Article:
A few years back, I did a Banned Books display at my library. I covered YA books with brown butcher block and put yellow caution tape down their fronts. I labeled the books “Challenged,” “Restricted,” “Banned,” or “Unresolved” depending on their current status in the town in which they were challenged. On the back of each book, I had a blurb about where the books had been questioned and why they were questioned.
(As you can see, I’ve gotten way more creative with the backdrop ideas in my displays. But I’m still super proud of this idea!)
Teens could either browse through the book or check out a mystery book. The brown covers were removed (carefully!) at the circ desk and I’ve saved them for if/when I repeat this display.
The sad news is that I have many more books to add to this list. Books are not necessarily being banned (hence my clarification on the yellow caution tape — it’s hard to ban a book by textbook definition), but censorship is alive and well in this country. Teens need advocates to stand up and to stock/purchase books who do not back down from a potential challenge. Teens need administrations that support their school librarians and public librarians collection choices and who do not remove a book because of one parent’s or community member’s personal preferences.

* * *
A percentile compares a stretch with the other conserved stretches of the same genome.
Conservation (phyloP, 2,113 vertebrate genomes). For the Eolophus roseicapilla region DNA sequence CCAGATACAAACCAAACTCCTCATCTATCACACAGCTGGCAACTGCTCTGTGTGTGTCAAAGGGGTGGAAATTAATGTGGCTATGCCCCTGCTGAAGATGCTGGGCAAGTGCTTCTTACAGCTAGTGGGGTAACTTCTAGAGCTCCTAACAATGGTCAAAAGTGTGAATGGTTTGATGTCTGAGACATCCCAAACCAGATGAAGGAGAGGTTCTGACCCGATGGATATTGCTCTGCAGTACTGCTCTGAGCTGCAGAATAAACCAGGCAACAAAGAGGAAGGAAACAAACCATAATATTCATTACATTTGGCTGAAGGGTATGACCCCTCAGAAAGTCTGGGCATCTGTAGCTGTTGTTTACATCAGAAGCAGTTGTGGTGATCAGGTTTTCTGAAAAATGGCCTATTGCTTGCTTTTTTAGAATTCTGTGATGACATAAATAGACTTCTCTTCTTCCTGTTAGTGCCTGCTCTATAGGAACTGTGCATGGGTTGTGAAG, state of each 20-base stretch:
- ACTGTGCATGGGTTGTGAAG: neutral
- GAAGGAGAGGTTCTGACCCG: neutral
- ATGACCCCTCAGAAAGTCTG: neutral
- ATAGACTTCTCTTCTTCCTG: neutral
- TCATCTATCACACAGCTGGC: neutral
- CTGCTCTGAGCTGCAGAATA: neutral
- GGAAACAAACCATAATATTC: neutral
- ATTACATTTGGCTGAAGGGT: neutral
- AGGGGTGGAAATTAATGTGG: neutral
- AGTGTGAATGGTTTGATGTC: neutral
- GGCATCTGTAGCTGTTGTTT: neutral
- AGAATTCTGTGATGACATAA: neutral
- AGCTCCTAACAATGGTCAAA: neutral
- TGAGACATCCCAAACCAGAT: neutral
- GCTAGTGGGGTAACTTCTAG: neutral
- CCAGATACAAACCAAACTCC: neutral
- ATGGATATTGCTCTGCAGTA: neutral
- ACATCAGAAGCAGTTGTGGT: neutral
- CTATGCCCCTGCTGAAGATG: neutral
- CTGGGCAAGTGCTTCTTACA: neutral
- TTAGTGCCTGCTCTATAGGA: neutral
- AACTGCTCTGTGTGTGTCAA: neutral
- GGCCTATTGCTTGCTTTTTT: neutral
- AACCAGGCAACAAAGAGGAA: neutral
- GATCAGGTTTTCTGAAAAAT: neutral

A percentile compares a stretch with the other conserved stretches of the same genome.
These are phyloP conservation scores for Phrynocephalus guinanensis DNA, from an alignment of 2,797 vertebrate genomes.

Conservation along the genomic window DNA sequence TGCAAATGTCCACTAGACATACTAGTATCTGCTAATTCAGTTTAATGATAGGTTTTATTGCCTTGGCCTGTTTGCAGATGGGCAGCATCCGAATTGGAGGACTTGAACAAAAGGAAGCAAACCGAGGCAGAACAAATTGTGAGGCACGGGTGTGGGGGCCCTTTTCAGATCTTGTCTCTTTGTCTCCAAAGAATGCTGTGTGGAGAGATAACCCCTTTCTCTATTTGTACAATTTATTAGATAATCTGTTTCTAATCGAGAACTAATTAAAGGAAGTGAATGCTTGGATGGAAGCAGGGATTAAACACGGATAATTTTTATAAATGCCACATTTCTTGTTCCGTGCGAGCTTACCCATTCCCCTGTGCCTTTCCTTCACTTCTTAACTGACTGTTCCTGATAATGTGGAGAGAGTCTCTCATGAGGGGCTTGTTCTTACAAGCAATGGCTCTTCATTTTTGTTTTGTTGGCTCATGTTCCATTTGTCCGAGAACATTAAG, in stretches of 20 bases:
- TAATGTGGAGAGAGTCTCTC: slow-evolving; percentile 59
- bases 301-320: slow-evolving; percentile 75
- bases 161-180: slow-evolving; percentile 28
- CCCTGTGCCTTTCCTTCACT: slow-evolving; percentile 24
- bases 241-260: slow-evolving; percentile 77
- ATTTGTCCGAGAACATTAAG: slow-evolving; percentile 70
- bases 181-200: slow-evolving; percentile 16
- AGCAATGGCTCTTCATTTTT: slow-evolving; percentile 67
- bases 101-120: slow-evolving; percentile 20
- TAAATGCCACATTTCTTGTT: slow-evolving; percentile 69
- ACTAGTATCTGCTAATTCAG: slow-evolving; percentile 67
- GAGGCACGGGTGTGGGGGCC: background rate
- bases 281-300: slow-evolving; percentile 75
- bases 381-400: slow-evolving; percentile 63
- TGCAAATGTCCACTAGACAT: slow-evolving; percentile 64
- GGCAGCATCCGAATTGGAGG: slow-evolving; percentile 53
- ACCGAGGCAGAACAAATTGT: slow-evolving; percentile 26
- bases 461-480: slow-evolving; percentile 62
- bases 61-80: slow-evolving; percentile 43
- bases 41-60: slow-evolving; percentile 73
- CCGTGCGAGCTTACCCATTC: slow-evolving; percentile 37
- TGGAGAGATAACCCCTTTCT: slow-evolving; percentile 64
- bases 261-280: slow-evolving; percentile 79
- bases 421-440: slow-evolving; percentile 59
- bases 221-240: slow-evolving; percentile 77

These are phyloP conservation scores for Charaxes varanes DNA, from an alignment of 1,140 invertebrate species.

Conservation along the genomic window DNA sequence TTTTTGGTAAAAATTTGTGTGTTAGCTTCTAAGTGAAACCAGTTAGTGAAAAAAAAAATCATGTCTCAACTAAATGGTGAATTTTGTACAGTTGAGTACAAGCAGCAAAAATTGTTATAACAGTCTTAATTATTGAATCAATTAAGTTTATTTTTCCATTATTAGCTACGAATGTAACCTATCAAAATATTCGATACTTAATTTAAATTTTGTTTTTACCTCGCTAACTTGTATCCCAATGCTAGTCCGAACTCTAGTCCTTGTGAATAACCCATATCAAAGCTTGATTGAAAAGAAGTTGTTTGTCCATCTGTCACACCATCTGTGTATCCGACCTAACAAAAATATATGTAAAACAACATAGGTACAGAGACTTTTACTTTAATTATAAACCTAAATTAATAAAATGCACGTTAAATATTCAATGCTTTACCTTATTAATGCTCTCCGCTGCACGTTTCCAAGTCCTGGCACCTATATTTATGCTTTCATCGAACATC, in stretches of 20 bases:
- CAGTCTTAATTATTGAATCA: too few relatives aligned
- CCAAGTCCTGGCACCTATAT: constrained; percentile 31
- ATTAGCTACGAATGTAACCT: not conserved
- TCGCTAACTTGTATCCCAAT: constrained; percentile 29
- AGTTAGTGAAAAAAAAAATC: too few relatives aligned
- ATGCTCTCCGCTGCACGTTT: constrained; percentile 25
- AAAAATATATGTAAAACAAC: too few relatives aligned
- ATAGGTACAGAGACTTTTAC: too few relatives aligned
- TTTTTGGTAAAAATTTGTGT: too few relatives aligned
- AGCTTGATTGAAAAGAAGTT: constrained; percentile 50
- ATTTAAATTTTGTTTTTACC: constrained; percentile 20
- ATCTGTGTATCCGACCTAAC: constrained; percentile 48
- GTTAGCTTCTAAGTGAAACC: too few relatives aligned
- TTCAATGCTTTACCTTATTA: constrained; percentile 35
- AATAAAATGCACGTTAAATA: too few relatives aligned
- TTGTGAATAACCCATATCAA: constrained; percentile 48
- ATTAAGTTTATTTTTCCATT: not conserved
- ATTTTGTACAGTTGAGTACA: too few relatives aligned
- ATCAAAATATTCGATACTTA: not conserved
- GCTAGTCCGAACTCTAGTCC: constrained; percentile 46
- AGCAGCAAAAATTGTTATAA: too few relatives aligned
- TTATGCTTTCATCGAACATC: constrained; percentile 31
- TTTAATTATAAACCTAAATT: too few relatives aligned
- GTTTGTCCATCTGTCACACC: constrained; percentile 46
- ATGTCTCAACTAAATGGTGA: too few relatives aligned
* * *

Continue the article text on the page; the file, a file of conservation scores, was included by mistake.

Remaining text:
I hope that you have time to do more investigating into the history of Banned Books Week and that your weeks are challenge free.